Tobacco companies are playing catch-up

The e-cigarette market is still young, but it is growing fast and e-cigarette companies are reaping the benefits.

For Damien Scott, commercial director at e-cigarette brand SKYCIG, the market is only just seeing the tip of the iceberg. SKYCIG, a £6 million-turnover business, currently has around 100,000 customers, but Mr Scott has his sights set on a bigger slice of the wider smoking population, which is estimated to be around ten million in the UK.

Because the e-cigarette market is still in its early stages, it is difficult to predict how large it will become. Analysts generally calculate that the UK market is currently worth around £75 million and expect it to grow to more than £200 million by 2015.

SKYCIG competitor E-Lites, another leading brand, also expects fast growth. The company currently turns over £5 million, but expects to grow this to £20 million next year, thanks to the company’s entrance into retail sales.

“It’s an exciting time for the industry,” says Mr Scott. “But the market is very competitive. There is a lot of undercutting and discounting as companies want to acquire as many customers as possible. Some are just there for a short-term fix.”

The market for e-cigarettes is split between smokers trying to kick their smoking habits and those looking for a complementary product to smoking, for example where cigarette smoking is banned.

Professor Robert West, director of tobacco studies at Cancer Research UK, says that e-cigarettes are increasingly being used for medicinal purposes. “A fairly substantial proportion of people who would have used a nicotine patch to help cut down on cigarettes are now using e-cigarettes instead,” he says.

For Nigel Quine, of London-based e-liquid manufacturer T Juice, the industry needs to market itself as a product in its own right. “We’re neither a pharmaceutical nor a tobacco product,” he explains. “Yes, we’re healthier than tobacco cigarettes, but we are not a ‘healthy’ product. We offer a brilliant social alternative for smokers.”

Consumers are increasingly demanding alternatives to traditional tobacco products

Perhaps in a defensive move, many big tobacco companies actively support the need for e-cigarettes to be considered pharmaceutical products.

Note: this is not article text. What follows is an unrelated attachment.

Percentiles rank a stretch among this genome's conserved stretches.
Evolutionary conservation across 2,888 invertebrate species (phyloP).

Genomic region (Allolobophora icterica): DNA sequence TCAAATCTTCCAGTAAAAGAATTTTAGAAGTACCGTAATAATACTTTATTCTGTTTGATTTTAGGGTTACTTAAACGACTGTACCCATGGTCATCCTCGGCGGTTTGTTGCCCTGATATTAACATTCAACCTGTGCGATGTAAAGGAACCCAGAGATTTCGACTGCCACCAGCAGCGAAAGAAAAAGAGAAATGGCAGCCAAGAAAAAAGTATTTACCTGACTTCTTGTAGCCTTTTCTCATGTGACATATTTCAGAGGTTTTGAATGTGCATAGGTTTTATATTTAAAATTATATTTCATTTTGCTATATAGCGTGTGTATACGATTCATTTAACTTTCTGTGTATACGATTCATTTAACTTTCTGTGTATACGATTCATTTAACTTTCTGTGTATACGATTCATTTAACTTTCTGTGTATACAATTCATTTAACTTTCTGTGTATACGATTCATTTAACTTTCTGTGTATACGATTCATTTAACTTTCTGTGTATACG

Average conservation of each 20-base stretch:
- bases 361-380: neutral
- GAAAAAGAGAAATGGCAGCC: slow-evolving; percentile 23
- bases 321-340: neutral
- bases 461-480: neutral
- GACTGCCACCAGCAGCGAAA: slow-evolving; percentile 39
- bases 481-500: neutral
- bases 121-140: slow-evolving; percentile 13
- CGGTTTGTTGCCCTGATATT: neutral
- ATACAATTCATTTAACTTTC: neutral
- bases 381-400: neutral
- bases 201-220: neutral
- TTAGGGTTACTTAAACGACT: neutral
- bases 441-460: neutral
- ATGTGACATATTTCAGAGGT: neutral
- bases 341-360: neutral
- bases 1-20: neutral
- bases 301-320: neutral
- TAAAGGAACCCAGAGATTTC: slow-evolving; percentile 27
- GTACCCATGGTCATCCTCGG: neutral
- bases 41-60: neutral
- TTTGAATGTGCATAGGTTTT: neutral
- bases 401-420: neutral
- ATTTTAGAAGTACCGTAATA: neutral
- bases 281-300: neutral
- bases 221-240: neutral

“Products approved by the Medicines and Healthcare products Regulatory Agency (MHRA) would be safer as the science behind them would have been evaluated,” says David O’Reilly, group scientific director at British American Tobacco (BAT). “The challenge with e-cigarettes today is that there are no quality standards for them. That’s where the need for regulation comes in.”

BAT, which manufactures Dunhill, Kent, Lucky Strike and Pall Mall cigarettes, is investing in its own nicotine inhalation products, which the company plans to submit to the MHRA for approval soon.

“One of our companies, Nicoventures, has developed a nicotine inhalation product which we will submit for regulatory approval soon,” says Dr O’Reilly. “This will be the first regulator-approved nicotine inhalation product for smokers in the UK.”

He expects that Nicoventures’ first MHRA-approved nicotine inhalation product will be available to consumers by 2014, but the company also has other products in development.

BAT is specifically looking into “heat-not-burn” tobacco products. “If you look at the science, while nicotine is addictive, it isn’t in itself a big problem,” says Dr O’Reilly. “It’s the combustion that is – burn tobacco or lettuce and you’ll get thousands of chemicals of which about 150 are toxic. But if you gently heat the tobacco, it’s far less toxic.”

Other tobacco companies want a slice of the alternative pie too. Imperial Tobacco, which owns cigarette brands Embassy, Lambert & Butler and Davidoff, as well as tobacco brands Golden Virginia, Drum and rolling paper brand Rizla, confirms a “small investment” in a British e-cigarette business.

“The reason we’ve done this is to build our knowledge and expertise. Our investment is helping us with that process,” says Simon Evans, the company’s group press officer, adding that his company was also engaging with regulators to try and shape regulatory frameworks.

In America, R.J. Reynolds Tobacco Company, makers of Camel, also confirm they are developing alternatives to cigarettes. “In line with our strategy to transform the tobacco industry, our companies are actively working on the development of new non-combustible product innovations, ranging from vapour to nicotine replacement therapy products,” the company says. “Our operating companies are meeting the changing preferences of adult tobacco consumers.”

This is a consistent theme: consumers are increasingly demanding alternatives to traditional tobacco products. It is not the tobacco industry driving innovation, but its customers.

But what effect will the entry of large cigarette manufacturers have on the e-cigarette market? Mr Scott, from SKYCIG, says customers might not be as welcoming as tobacco companies think.

“A lot of customers want to escape big tobacco, escape from an industry that could potentially kill them. If big tobacco brands come in and take over, there will be a lot of anger. That’s why we’re focusing on creating a strong brand ourselves – we’re the good guys.”